Ooh, well I guess I am Many Things and Ship of Promises are the most obviously personal – they came out of the break-up of my marriage about 5 years ago and are fairly obvious about that. I wrote them a few years ago under the name Floppy Haired Art Fuck on an album called Fragile Little Creature. That was an intensely personal album – very abrasive with lots of distorted guitars but I thought those two songs could also work with violins and cellos, etc so I brought them back and reworked them for this album. Because they’re older songs I guess the feelings in them aren’t as raw for me in my life as they were when I wrote them so the ones that speak to me the most currently are the last two – as I said before they’re the most recent and also the most optimistic – they're about growing up, finding happiness and contentment in a new relationship and getting older and actually seeing that as a good thing. Sorry I was supposed to just pick one, haha.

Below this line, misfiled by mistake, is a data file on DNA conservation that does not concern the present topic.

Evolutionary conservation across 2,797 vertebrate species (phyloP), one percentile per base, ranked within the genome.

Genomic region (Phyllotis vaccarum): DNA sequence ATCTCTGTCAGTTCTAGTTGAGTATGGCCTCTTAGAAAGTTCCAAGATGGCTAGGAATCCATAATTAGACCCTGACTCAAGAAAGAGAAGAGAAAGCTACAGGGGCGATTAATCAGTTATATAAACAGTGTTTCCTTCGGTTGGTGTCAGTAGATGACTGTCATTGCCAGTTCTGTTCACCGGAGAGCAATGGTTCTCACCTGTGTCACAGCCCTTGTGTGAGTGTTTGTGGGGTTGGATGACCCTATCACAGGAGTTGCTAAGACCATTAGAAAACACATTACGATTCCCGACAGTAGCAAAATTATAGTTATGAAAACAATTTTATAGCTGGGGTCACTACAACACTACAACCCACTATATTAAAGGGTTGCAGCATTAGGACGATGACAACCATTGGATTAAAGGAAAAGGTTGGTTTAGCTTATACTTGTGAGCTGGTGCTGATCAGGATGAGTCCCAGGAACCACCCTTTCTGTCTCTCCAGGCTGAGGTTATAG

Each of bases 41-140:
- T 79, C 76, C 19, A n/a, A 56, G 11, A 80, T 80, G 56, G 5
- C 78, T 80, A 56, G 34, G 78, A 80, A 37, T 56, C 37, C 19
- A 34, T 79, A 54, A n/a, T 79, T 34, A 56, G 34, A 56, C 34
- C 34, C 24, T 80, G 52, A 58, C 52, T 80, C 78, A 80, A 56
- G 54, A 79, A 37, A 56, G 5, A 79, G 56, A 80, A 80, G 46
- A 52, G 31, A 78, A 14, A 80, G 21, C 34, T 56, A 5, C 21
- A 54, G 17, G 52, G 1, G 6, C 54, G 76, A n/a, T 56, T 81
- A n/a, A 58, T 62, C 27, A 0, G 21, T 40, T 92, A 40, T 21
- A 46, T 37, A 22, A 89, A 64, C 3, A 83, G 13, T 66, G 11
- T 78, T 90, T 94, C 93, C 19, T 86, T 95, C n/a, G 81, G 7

Do you usually create a warm nod to country music with your instrumentals, similar to the instrumental arrangements within 'When the Heavy Breaks?' Did you grow up familiarizing yourself with country music?